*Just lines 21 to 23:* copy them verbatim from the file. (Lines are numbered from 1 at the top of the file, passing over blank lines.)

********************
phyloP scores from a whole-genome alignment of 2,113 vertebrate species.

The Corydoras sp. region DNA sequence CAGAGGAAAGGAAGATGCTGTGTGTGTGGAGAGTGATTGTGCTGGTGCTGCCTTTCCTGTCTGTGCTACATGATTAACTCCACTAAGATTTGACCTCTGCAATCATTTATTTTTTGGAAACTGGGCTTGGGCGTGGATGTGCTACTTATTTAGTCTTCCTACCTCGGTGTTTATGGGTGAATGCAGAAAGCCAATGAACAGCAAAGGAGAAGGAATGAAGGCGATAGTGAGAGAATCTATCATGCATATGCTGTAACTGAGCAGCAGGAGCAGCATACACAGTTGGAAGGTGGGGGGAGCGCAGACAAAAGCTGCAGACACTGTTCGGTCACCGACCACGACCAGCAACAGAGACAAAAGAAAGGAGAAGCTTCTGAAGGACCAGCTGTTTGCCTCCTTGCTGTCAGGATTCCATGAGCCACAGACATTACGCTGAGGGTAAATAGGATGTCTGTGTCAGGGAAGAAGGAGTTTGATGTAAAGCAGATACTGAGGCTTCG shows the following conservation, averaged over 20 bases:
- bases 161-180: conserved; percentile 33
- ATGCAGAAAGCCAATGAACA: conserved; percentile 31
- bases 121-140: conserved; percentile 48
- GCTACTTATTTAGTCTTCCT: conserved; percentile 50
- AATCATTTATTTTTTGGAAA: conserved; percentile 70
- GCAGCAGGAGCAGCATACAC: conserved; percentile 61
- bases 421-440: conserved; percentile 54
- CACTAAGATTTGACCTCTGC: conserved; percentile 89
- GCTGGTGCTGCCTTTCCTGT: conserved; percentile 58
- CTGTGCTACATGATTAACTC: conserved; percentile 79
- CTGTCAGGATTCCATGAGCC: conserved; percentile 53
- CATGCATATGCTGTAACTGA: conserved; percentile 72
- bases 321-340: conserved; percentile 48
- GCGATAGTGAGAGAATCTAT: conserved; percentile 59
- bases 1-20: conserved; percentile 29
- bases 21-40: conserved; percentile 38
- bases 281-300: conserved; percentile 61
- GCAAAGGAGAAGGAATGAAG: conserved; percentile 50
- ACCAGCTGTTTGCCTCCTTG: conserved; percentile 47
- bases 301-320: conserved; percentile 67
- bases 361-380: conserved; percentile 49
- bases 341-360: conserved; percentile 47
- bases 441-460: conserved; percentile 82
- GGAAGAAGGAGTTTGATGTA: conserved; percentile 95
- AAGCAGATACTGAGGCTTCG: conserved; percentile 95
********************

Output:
- ACCAGCTGTTTGCCTCCTTG: conserved; percentile 47
- bases 301-320: conserved; percentile 67
- bases 361-380: conserved; percentile 49